There is no gas out this way for miles. If you didn't fill up in Tonopah, better go back.

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Nevada has the best and most whimsical names for their highways, I think. Not only do they call US 50 officially the Loneliest Road in America, which does earn its name in some sections (though I think US 6 around here is pretty darn lonely too), but they have other great names like this one for NV 375, the Extraterrestrial Highway. Yes, this is an official sign and an official name. The stars and spiral galaxy really are part of the sign.

Naturally, the name derives itself from the close proximity to Area 51, and was officially christened in 1996. This sign is at the north end where it terminates at US 6 in Warm Springs; Wikipedia has another sign style which is less spectacular IMHO.

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US 6 north of Warm Springs.

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Past Currant, the terrain starts becoming very mountainous and twisty, with nearly 20+ miles of kinks heading towards the White Pine county line. The grade also starts to climb more steeply in sections. Notice the stormclouds closing in.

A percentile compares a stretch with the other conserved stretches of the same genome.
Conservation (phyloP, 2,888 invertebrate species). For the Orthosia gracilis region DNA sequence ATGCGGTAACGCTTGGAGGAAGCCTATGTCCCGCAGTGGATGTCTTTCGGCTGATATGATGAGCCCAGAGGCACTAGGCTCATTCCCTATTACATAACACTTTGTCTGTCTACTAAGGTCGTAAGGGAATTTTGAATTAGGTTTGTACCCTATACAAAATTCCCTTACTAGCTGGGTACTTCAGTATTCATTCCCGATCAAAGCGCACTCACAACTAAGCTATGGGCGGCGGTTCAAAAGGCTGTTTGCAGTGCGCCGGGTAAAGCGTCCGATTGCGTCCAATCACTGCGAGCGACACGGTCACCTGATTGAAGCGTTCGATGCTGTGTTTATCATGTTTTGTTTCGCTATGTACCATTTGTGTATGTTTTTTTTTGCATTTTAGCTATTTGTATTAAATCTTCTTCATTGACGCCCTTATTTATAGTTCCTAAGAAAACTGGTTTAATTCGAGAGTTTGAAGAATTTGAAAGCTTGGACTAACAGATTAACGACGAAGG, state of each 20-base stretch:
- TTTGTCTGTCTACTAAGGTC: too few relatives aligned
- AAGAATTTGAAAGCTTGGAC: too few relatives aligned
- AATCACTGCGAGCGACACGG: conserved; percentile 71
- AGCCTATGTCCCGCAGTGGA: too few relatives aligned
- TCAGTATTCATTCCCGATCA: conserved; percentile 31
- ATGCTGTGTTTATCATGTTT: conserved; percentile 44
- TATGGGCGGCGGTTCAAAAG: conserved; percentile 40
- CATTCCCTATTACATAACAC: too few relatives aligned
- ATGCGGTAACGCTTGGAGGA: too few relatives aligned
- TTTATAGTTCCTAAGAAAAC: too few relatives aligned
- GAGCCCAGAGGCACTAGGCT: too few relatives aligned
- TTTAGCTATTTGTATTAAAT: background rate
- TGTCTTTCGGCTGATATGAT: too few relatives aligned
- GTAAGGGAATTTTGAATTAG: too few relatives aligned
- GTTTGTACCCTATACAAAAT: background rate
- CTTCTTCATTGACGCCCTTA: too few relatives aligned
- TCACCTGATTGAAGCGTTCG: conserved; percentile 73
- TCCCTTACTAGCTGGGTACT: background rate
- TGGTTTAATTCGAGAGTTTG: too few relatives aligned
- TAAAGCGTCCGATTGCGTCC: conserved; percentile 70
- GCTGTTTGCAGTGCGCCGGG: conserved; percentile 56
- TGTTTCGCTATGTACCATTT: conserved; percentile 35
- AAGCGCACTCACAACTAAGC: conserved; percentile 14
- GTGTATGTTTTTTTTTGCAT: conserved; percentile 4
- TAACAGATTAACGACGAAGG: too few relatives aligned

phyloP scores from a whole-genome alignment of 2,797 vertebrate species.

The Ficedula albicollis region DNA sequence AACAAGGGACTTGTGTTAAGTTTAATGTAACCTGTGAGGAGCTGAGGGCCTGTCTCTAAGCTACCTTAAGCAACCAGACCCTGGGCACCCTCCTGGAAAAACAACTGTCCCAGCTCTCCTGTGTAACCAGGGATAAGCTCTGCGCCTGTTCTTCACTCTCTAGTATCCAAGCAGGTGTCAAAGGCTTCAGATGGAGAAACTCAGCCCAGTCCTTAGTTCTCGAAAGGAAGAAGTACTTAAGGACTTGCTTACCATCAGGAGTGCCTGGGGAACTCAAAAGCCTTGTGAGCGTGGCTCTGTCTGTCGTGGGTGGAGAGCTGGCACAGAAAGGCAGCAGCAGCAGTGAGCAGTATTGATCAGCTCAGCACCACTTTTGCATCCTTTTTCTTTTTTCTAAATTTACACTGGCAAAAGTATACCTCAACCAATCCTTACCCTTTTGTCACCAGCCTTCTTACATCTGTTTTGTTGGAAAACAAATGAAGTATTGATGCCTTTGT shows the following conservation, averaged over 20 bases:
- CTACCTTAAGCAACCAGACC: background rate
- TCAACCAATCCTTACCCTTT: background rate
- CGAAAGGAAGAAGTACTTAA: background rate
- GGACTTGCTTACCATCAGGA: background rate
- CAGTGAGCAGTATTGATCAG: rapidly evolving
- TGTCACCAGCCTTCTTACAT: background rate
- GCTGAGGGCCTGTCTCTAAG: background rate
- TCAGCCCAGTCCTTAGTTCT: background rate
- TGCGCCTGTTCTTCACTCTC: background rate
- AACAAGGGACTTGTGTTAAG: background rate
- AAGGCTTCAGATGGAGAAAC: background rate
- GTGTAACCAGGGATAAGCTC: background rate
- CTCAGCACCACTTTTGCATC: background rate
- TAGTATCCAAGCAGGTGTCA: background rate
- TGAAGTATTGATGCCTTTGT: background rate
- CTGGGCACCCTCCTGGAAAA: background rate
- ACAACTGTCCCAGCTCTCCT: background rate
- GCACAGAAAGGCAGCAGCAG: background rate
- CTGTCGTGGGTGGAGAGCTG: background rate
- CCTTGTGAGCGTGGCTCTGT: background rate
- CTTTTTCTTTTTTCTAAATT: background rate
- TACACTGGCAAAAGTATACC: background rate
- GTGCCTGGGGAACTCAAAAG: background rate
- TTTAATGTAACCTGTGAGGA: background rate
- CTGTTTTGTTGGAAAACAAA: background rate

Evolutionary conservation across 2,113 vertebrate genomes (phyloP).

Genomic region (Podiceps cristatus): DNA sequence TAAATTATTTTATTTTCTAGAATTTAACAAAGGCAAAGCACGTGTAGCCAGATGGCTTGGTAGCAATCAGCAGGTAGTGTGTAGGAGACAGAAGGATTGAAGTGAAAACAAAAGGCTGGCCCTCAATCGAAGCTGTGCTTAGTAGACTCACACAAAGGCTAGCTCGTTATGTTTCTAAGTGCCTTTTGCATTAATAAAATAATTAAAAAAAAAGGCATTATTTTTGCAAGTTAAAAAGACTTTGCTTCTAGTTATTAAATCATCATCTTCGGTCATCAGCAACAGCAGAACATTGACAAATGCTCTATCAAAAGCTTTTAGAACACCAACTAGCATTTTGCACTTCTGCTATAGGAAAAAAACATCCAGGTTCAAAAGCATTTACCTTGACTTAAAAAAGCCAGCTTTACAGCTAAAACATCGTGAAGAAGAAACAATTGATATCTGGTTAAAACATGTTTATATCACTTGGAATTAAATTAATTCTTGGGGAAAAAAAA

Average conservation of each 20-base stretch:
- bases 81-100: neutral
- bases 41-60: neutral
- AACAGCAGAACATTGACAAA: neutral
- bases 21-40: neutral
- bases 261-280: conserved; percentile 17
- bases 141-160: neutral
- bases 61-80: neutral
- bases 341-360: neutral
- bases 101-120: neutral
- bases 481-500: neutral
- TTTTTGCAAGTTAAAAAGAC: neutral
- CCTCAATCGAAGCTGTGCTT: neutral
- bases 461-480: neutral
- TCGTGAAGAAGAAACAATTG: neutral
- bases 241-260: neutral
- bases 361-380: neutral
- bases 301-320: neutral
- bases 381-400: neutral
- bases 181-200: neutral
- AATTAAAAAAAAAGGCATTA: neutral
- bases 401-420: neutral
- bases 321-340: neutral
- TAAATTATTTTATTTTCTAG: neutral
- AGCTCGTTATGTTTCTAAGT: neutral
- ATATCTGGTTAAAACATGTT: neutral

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Raining in earnest as we pass into and through White Pine county. White Pine is also not one of the 1861 original counties, created in 1869 from a transfer from Lander county with its seat established at Hamilton. Ely took the mantle after Hamilton's destruction by fire. The modern population [2000] is 9,181, with roughly half (4,041 [2000]) living in Ely; the name derives from the white pine, an evergreen that commonly grows in the local mountains of the same name.

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Murry Summit, the highest of the US 6 summits on this alignment at 7,316'. Murry is named for John T. Murry, who established a stage station along the creek that bears his name in the 1860s, and Ely was actually known as Murry Creek until 1878.

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Ely city limits. It was rather unpleasant to continue photography at this point, so we'll pick up with a little look at the city tomorrow.

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I still can't believe I didn't get my own joke -- US 6, staying at Motel 6! Ah well, it's the only Motel 6 reservation on my itinerary.

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Time to eat, type and be merry. See you tomorrow!

Next: Ely to Provo, UT! Keep the E-mail coming!